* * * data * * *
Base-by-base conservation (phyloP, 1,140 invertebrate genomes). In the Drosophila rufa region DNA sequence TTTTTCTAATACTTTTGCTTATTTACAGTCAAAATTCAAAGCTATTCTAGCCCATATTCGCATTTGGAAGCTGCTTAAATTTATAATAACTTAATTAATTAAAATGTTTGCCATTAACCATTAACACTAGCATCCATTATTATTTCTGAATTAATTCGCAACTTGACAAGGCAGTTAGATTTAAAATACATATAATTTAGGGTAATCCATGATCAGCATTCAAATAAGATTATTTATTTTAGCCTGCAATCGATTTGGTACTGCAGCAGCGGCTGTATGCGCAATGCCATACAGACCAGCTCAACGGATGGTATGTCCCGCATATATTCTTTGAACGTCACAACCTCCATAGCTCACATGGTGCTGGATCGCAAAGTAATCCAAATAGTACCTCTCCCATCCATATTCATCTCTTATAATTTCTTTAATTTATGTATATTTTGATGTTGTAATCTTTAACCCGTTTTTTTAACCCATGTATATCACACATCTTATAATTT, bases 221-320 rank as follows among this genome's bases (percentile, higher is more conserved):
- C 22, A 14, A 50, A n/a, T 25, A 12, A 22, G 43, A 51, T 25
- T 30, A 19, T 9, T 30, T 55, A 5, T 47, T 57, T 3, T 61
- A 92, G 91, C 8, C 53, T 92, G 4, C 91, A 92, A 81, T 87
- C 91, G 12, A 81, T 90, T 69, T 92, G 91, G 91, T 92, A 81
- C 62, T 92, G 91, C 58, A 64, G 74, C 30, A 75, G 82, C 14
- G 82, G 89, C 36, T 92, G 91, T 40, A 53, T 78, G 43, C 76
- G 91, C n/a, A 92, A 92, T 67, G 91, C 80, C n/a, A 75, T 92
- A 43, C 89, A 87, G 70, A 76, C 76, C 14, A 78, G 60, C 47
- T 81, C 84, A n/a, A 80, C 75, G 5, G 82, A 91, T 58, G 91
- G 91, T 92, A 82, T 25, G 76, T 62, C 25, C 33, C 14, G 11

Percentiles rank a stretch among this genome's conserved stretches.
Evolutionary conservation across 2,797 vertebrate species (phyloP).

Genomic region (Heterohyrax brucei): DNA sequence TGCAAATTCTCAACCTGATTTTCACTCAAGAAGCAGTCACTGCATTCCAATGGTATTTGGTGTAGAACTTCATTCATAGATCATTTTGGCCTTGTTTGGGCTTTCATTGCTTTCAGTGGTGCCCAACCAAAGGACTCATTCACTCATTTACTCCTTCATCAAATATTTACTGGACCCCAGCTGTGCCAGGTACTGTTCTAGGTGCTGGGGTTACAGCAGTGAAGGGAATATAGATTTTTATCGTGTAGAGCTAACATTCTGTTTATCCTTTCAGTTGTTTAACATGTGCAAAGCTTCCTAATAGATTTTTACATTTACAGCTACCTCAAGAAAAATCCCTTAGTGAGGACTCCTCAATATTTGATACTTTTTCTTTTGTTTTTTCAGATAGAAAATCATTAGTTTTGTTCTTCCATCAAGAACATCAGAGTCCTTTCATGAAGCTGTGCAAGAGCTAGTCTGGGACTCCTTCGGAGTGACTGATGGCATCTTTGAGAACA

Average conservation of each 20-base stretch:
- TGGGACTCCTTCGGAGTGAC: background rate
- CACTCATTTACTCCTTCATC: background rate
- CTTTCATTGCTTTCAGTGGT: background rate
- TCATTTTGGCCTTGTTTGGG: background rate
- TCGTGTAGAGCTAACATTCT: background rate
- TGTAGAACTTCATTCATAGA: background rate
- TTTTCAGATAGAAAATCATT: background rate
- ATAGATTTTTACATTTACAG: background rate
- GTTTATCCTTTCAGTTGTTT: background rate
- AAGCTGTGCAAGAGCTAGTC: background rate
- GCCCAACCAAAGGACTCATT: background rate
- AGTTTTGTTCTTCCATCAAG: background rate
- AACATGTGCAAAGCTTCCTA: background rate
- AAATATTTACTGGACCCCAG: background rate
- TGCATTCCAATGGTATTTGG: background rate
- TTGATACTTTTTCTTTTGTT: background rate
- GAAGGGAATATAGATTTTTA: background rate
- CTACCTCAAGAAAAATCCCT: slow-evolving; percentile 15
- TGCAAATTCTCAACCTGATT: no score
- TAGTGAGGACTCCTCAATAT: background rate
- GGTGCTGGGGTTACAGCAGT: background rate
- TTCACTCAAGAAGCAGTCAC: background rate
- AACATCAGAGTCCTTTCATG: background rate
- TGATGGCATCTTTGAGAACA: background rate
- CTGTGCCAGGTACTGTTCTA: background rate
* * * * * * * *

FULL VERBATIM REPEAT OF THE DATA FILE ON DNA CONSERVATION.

Base-by-base conservation (phyloP, 1,140 invertebrate genomes). In the Drosophila rufa region DNA sequence TTTTTCTAATACTTTTGCTTATTTACAGTCAAAATTCAAAGCTATTCTAGCCCATATTCGCATTTGGAAGCTGCTTAAATTTATAATAACTTAATTAATTAAAATGTTTGCCATTAACCATTAACACTAGCATCCATTATTATTTCTGAATTAATTCGCAACTTGACAAGGCAGTTAGATTTAAAATACATATAATTTAGGGTAATCCATGATCAGCATTCAAATAAGATTATTTATTTTAGCCTGCAATCGATTTGGTACTGCAGCAGCGGCTGTATGCGCAATGCCATACAGACCAGCTCAACGGATGGTATGTCCCGCATATATTCTTTGAACGTCACAACCTCCATAGCTCACATGGTGCTGGATCGCAAAGTAATCCAAATAGTACCTCTCCCATCCATATTCATCTCTTATAATTTCTTTAATTTATGTATATTTTGATGTTGTAATCTTTAACCCGTTTTTTTAACCCATGTATATCACACATCTTATAATTT, bases 221-320 rank as follows among this genome's bases (percentile, higher is more conserved):
- C 22, A 14, A 50, A n/a, T 25, A 12, A 22, G 43, A 51, T 25
- T 30, A 19, T 9, T 30, T 55, A 5, T 47, T 57, T 3, T 61
- A 92, G 91, C 8, C 53, T 92, G 4, C 91, A 92, A 81, T 87
- C 91, G 12, A 81, T 90, T 69, T 92, G 91, G 91, T 92, A 81
- C 62, T 92, G 91, C 58, A 64, G 74, C 30, A 75, G 82, C 14
- G 82, G 89, C 36, T 92, G 91, T 40, A 53, T 78, G 43, C 76
- G 91, C n/a, A 92, A 92, T 67, G 91, C 80, C n/a, A 75, T 92
- A 43, C 89, A 87, G 70, A 76, C 76, C 14, A 78, G 60, C 47
- T 81, C 84, A n/a, A 80, C 75, G 5, G 82, A 91, T 58, G 91
- G 91, T 92, A 82, T 25, G 76, T 62, C 25, C 33, C 14, G 11

Percentiles rank a stretch among this genome's conserved stretches.
Evolutionary conservation across 2,797 vertebrate species (phyloP).

Genomic region (Heterohyrax brucei): DNA sequence TGCAAATTCTCAACCTGATTTTCACTCAAGAAGCAGTCACTGCATTCCAATGGTATTTGGTGTAGAACTTCATTCATAGATCATTTTGGCCTTGTTTGGGCTTTCATTGCTTTCAGTGGTGCCCAACCAAAGGACTCATTCACTCATTTACTCCTTCATCAAATATTTACTGGACCCCAGCTGTGCCAGGTACTGTTCTAGGTGCTGGGGTTACAGCAGTGAAGGGAATATAGATTTTTATCGTGTAGAGCTAACATTCTGTTTATCCTTTCAGTTGTTTAACATGTGCAAAGCTTCCTAATAGATTTTTACATTTACAGCTACCTCAAGAAAAATCCCTTAGTGAGGACTCCTCAATATTTGATACTTTTTCTTTTGTTTTTTCAGATAGAAAATCATTAGTTTTGTTCTTCCATCAAGAACATCAGAGTCCTTTCATGAAGCTGTGCAAGAGCTAGTCTGGGACTCCTTCGGAGTGACTGATGGCATCTTTGAGAACA

Average conservation of each 20-base stretch:
- TGGGACTCCTTCGGAGTGAC: background rate
- CACTCATTTACTCCTTCATC: background rate
- CTTTCATTGCTTTCAGTGGT: background rate
- TCATTTTGGCCTTGTTTGGG: background rate
- TCGTGTAGAGCTAACATTCT: background rate
- TGTAGAACTTCATTCATAGA: background rate
- TTTTCAGATAGAAAATCATT: background rate
- ATAGATTTTTACATTTACAG: background rate
- GTTTATCCTTTCAGTTGTTT: background rate
- AAGCTGTGCAAGAGCTAGTC: background rate
- GCCCAACCAAAGGACTCATT: background rate
- AGTTTTGTTCTTCCATCAAG: background rate
- AACATGTGCAAAGCTTCCTA: background rate
- AAATATTTACTGGACCCCAG: background rate
- TGCATTCCAATGGTATTTGG: background rate
- TTGATACTTTTTCTTTTGTT: background rate
- GAAGGGAATATAGATTTTTA: background rate
- CTACCTCAAGAAAAATCCCT: slow-evolving; percentile 15
- TGCAAATTCTCAACCTGATT: no score
- TAGTGAGGACTCCTCAATAT: background rate
- GGTGCTGGGGTTACAGCAGT: background rate
- TTCACTCAAGAAGCAGTCAC: background rate
- AACATCAGAGTCCTTTCATG: background rate
- TGATGGCATCTTTGAGAACA: background rate
- CTGTGCCAGGTACTGTTCTA: background rate